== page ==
When transplanting any plant, whether it started from seed or a clone, handle it gently, being very careful not to damage the roots. Center the plant in the pot, and plant it deep enough to cover the root ball completely in soil. If the plant is root bound, you can gently tease the roots apart to encourage outward growth.

Pack your soil or other grow medium down around the roots well enough to support the plant while new roots grow, but not so tight that the soil restricts outward root growth. Water the soil around the roots.

About This Article

This article is from the book:

About the book authors:

Kim Ronkin Casey has been a communications professional for more than 20 years and recently took a year-long leap into the world of cannabis as the communications manager for one of the leading dispensaries in North America. She now consults for companies in the industry on internal and external communications. Joe Kraynak is a professional writer who has contributed to numerous For Dummies books.

What To Do With Leftover Marijuana Stems

When it comes to cannabis, having leftover stems is just part of the package. Here’s how to use them.

In this current era, saving some cash is more important than ever, especially when it comes to weed. And one hack for sticking to a budget is reusing and recycling, like harvesting kief from a grinder, or coming up with creative ways to use your stems. Once you see that stash get down to the stems and dregs, you’re bound to wonder, is there THC in stems? Though smoking stems remains a possible choice in using them up, it isn’t the biggest hit for your buck. Stems, while they hold the same risk for your lungs as smoking the bud itself, hold less THC value. Instead of the high you’d expect from ground flowers, you’ll get a taste of wood chips and likely, a nasty headache.

Instead, learn how to extract THC from stems, and feel confident in your savvy and earth-wise approach to using the whole nug from the bag.

Brew Tea

When looking to reduce, reuse, and weed-cycle, it’s important to know the answer to the question, do weed stems have THC? Once you know that, the options are endless for reusing the stems. But start with something easy, like brewing tea. Try this simple recipe:

Ingredients

  • 1/4 to 1/2 cup stems (either ground or broken up, brewer’s choice)
  • 3 cups water
  • tea bag of choice
  • coffee filters
  • 2 to 3 teaspoons a favorite alcohol

If you prefer to stay away from alcohol, try a 1/2 cup milk (dairy, almond, soy, or coconut) or half teaspoon of butter or coconut oil. Remember that in order for bud tea to work, it’s necessary to decarboxylate the cannabis.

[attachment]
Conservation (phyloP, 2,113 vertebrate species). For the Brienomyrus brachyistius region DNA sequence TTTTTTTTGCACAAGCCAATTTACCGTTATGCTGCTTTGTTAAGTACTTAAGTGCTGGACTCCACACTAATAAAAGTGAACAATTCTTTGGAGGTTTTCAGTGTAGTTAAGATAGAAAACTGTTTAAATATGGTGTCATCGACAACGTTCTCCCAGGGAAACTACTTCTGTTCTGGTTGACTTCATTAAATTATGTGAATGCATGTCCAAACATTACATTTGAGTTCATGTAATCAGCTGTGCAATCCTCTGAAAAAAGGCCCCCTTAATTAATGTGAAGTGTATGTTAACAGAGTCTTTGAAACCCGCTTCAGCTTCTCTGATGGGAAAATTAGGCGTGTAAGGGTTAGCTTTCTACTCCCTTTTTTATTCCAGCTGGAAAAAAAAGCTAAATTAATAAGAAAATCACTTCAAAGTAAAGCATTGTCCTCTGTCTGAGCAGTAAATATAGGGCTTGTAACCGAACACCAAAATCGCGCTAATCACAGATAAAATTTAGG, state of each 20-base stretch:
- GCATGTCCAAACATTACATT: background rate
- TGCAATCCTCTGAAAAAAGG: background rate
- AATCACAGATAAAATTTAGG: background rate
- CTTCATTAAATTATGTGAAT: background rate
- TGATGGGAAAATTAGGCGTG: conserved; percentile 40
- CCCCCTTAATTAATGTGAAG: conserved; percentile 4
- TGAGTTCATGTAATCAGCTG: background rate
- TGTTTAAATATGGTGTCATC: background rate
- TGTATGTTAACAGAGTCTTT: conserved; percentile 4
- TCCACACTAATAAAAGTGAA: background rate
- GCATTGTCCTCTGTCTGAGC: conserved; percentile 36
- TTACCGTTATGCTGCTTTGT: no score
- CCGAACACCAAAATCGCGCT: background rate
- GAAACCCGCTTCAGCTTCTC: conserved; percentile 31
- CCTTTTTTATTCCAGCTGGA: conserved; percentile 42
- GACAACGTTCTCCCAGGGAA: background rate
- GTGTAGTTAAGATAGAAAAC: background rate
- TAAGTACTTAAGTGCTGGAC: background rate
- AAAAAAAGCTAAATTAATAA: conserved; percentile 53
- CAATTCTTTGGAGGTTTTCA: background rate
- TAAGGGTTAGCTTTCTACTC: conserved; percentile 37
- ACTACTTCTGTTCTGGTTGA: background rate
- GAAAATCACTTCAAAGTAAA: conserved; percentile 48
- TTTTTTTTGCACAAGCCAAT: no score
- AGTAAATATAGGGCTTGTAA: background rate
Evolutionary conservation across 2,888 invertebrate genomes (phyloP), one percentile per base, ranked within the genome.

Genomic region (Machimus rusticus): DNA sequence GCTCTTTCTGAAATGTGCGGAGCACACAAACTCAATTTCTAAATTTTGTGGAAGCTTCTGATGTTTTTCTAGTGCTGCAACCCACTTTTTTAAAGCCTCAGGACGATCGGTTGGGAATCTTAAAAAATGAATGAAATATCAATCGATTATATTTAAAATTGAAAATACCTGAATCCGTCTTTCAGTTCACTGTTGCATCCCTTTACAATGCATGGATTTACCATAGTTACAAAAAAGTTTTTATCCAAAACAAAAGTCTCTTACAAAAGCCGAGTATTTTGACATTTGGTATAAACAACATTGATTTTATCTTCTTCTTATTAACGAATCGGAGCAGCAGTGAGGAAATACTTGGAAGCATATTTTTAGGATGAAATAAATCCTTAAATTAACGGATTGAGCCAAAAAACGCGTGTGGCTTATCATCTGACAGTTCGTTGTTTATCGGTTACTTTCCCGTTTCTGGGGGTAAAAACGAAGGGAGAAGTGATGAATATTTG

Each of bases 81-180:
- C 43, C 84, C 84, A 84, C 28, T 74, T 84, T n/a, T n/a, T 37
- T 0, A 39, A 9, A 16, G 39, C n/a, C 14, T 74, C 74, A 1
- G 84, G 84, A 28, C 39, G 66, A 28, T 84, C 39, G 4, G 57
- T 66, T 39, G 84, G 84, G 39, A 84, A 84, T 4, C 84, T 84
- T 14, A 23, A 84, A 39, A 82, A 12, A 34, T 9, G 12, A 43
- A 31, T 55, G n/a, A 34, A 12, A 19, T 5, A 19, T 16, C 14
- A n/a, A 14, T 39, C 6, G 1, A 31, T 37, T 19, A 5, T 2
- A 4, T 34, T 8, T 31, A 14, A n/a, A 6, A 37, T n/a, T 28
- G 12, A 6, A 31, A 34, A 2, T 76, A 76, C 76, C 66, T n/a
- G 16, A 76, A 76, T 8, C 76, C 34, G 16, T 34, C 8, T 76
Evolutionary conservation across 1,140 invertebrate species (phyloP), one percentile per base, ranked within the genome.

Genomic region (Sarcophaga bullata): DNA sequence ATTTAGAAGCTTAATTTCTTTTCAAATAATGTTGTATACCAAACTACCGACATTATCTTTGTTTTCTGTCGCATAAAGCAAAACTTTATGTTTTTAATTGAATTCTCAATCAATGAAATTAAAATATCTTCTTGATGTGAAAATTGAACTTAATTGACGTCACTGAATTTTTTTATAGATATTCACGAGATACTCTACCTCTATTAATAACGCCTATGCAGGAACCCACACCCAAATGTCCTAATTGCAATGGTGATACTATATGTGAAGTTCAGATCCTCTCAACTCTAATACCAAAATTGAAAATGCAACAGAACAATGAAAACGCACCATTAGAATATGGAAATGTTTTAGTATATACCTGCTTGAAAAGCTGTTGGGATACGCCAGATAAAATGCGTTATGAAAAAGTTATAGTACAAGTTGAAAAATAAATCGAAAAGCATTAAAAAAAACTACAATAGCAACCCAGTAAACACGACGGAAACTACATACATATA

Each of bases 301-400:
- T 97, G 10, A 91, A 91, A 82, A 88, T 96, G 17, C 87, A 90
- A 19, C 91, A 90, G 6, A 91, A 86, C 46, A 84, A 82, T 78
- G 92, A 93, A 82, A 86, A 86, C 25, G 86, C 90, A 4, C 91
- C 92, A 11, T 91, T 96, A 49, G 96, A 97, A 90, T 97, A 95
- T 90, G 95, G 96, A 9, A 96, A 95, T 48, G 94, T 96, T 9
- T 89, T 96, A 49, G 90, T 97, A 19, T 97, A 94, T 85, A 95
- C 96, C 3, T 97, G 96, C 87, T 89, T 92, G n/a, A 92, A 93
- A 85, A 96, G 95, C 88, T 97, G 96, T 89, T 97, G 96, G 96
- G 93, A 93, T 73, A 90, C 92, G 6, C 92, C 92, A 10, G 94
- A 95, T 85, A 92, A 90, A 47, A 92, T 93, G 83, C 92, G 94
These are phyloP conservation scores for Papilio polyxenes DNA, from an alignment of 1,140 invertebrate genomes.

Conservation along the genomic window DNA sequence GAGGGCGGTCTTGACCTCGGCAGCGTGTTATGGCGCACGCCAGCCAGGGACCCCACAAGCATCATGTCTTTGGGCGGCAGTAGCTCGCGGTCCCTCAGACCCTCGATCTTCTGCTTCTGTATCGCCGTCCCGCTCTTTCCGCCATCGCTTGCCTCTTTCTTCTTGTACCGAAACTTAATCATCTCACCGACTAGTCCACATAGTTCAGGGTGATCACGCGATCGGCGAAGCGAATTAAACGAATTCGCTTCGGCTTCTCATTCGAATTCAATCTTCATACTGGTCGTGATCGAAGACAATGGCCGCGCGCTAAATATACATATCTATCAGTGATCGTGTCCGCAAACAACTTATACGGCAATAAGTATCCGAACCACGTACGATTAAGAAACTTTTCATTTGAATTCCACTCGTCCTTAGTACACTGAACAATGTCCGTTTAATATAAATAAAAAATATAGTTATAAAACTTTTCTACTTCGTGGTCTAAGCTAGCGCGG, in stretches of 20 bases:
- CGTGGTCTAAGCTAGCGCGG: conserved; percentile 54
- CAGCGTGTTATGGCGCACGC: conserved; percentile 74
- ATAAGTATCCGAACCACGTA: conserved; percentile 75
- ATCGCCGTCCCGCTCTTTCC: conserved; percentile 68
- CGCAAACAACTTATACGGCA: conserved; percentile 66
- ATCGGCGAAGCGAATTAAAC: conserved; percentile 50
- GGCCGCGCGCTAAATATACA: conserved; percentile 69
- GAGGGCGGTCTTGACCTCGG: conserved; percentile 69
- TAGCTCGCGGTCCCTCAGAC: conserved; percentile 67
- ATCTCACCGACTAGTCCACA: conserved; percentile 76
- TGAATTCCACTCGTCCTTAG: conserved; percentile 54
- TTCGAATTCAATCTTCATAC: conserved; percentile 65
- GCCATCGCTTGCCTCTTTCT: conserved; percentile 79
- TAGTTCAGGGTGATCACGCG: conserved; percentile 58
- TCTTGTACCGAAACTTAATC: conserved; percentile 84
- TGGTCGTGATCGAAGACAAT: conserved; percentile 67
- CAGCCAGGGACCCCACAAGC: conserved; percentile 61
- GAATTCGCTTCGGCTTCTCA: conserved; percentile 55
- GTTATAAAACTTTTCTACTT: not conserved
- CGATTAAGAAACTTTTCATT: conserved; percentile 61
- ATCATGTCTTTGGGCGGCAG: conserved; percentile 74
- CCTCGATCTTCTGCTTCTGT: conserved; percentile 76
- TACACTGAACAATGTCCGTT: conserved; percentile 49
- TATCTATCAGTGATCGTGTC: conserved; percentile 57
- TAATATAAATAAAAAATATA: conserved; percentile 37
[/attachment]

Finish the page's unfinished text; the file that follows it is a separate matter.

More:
First fill a kettle with the water. Then, add the milk or butter or oil, but if using alcohol, wait until after the water is boiling and off of the burner to incorporate into the water. Add broken down stems to boiling water and stir for ten minutes, infusing the liquid. If using ground stems, consider a reusable tea bag to make the straining process easier. If not, simply place the coffee filter over the kettle’s spout. Then after mastering how to extract THC from stems for tea with this recipe, try something more advanced with your stems like Bud Boba or Matcha Green Tea. Have a tea party, and your friends won’t even have to ask, “Do weed stems have THC?” because they’ll be blazed off your brew.

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Infuse Your Booze

Though the weed market today offers an assortment of bud beers or wines to try, learning how to extract THC from stems to infuse in your booze is a great DIY project to use up leftover stems. Recipes for infusing with ground flowers provide a reasonable foundation to follow for infusing alcohol with THC from stems. Simply increase the amount by a quarter cup for a deeper high, if desired.

Alternatively, if you want the cheater’s method and you’ve the time, take a bottle of strong clear alcohol, such as everclear or vodka. For every ounce of liquid, grind up 1.5g of stems. Let the bottle sit in a dark room for three weeks, occasionally shaking to stir up the contents. Because of the intense taste, consider taking 1/4 or 1/2 shots of the finished product at a time to see how it will affect you. Also try blending it with your favorite mixer, like bloody mary mix. Then, when you have weed-minded guests over for a gathering, give them the low down on the question they’ll surely be asking of your stem-infused cocktails, “Really? Is there THC in stems?”

Extract Bubble Hash

Even the most experienced bud smokers wonder if weed stems have THC. Is it worth the experimenting and time to find out? If you decide to make some bubble hash, it may very well be worth your while, and you’ll never wonder if there is THC in stems again.

Start first by gathering broken down stems or putting them into a blender (amount is to preference, just remember it should be almost double what it would be with just flowers). Put them into a mason jar with 90% isopropyl alcohol. Shake the closed jar for 30 seconds to 1 minute. Strain with a coffee filter into a pyrex glass container, like a brownie or casserole dish. Adjust a fan to blow onto the mixture and wait until all the liquid evaporates. This waiting period could last over 3 hours, but it may be best to wait a full 24 before indulging the in the product. Once the waiting process is done, simply scrape and smoke. Now you know how to extract THC from stems to make hash.